Lasagne is my comfort food, without question. I think of birthdays and holidays whenever I make it, and in general, just feel special--the true test of comfort food. It's one of the few dishes I grew up learning to cook with my mom, and it will always represent love and family. There are so many different versions of lasagne, catering to whatever you find most appealing, but this is what I grew up with. It doesn't use béchamel or the secret sprinkling of nutmeg, which many recipes do. The taste is fresh and not quite as heavy as some. The bolognese is the star and I always end up doing something a little different with it each time. I, also, make fresh ricotta, unless I'm pressed for time: it's cheaper and, then, you have left over ricotta to snack on while you're assembling layers.
2014: It's November and the cold weather and holidays have taken over New York again. The heat in my building starts to creak back to life and my neighbors start firing up their stoves to cook winter foods. The smells of Italian cooking waft through the apartment and invite me to cook again as well. I think of family and friends and home. Sharing food is like sharing memories, and here in New York, where everyone has a story to share, the best moments are those spent around a table with friends.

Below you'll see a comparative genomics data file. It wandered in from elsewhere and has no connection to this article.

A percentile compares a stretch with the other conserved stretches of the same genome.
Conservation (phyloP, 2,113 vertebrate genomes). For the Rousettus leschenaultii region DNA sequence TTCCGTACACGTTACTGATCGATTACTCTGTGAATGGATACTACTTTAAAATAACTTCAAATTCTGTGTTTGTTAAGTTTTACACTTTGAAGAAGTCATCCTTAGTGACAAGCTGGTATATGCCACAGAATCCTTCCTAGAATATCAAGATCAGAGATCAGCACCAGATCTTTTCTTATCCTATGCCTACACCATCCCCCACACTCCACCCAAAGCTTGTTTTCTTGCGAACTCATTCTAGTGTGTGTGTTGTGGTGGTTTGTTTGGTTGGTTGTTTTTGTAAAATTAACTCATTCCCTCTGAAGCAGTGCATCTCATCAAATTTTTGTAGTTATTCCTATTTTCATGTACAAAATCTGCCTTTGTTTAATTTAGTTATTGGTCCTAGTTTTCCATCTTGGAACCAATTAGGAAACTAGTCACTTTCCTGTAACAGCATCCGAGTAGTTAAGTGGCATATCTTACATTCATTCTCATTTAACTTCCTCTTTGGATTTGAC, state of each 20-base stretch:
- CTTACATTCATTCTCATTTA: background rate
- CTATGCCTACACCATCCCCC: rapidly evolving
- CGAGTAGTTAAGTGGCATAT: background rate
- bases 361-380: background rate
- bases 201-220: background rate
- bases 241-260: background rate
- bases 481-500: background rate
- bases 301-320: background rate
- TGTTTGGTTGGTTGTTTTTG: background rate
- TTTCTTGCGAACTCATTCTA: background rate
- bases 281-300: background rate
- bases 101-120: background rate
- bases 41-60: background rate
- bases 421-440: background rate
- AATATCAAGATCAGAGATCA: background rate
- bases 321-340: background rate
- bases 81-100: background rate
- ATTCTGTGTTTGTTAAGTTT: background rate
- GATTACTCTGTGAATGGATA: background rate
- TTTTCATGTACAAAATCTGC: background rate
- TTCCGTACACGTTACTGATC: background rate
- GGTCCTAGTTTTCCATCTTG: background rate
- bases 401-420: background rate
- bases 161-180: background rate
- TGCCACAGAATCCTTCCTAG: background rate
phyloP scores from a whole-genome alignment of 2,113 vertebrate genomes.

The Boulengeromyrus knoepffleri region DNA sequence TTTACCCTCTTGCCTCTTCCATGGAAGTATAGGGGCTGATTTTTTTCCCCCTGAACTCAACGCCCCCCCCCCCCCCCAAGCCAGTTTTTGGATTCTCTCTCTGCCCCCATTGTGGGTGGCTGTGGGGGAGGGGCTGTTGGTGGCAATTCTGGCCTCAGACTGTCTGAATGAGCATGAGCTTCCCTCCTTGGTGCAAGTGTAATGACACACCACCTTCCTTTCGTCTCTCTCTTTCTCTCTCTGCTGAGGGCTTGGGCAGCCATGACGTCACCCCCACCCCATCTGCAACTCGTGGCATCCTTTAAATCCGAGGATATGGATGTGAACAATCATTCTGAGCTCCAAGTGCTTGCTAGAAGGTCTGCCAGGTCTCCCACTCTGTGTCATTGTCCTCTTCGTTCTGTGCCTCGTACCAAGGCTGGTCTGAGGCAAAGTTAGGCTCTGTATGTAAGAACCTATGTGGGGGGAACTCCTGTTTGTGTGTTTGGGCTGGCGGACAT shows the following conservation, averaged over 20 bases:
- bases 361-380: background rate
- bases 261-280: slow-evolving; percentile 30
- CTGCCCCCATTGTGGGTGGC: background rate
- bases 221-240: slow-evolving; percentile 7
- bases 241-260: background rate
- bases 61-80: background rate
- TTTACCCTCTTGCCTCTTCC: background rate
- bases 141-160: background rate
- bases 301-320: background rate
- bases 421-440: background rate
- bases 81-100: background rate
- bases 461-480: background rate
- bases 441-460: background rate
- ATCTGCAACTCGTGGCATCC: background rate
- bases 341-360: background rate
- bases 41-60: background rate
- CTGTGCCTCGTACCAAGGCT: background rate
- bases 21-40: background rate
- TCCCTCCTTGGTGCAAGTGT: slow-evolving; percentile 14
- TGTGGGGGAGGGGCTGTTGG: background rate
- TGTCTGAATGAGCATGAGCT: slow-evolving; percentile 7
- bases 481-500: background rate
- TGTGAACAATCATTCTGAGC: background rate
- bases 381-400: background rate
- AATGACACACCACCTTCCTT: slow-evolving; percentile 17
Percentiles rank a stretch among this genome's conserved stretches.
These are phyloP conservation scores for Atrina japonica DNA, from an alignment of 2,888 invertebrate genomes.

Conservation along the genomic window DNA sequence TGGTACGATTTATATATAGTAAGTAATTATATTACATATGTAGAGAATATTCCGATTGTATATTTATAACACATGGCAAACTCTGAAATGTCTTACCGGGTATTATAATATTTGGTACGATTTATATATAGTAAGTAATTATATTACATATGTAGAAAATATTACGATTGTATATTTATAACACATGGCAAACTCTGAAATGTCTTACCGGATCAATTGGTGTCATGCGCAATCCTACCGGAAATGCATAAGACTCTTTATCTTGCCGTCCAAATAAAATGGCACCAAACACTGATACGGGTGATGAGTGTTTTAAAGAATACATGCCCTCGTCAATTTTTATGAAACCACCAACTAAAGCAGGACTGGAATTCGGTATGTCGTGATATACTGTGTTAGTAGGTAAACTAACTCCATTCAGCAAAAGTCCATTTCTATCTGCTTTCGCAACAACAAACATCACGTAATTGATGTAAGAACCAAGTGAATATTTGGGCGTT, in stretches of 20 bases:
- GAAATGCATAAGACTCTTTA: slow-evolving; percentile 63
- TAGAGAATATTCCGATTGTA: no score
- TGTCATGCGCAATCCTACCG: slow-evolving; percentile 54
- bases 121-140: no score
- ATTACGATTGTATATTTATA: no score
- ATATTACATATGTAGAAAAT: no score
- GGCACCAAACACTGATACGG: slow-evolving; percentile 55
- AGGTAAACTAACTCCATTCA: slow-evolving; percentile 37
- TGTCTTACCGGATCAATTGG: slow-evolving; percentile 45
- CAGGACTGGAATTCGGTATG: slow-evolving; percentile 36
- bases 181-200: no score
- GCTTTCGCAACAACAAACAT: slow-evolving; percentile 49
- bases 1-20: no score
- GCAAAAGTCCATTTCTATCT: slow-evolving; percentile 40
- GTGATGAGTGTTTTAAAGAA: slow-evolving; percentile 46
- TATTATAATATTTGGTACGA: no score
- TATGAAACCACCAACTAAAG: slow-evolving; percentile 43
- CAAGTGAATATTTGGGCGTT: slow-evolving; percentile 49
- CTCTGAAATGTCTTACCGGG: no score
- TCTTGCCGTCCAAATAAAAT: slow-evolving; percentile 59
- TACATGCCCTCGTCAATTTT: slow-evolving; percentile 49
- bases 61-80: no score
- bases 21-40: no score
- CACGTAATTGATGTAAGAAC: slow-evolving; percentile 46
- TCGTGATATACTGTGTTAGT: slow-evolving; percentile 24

The lasagne this year was made with no-boil noodles, and a bolognese that used ground pork, fennel, and parsley, which was browned and deglazed with a red wine. The ricotta was fresh (using lemon and vinegar for the curd), and I mixed in half dried and half fresh parsley. The mozzarella was a fresh cow's milk cheese, which is slightly less salty than other familiar brands.
Share and enjoy!
Lasagne is made up of 4 layers: Noodles, Ricotta, Mozzarella, and Bolognese. When assembling the layers, start with the noodles and finish with the bolognese. Try to be consistent with the amount used in each layer, otherwise the lasagne could become too heavy on the bottom. Repeat the layering once more, for a total of 2 layers each, and then bake for 30 minutes at 375 degrees F.
Below are some tips for prepping the four layers. I suggest starting with the bolognese, which usually takes the longest to prepare, and mixing, cutting, or boiling the other layers while the meat sauce simmers.
1. Noodles: Forming your own noodles is recommended if you have the time. The other, faster, options are boiling dried noodles (al dente) or using no-boil noodles.
2. Ricotta: Make your own ricotta and drain off most of the liquid. Beat in eggs, cheese, parsley, salt, and pepper.
3. Mozzarella: Thinly slice. Keep the cheese cold and use a cheese cutter to achieve a uniform cut.
4. Bolognese: Brown meat over medium-high heat. Add the garlic, basil, salt, tomatoes, and tomato paste, and simmer for 30 min.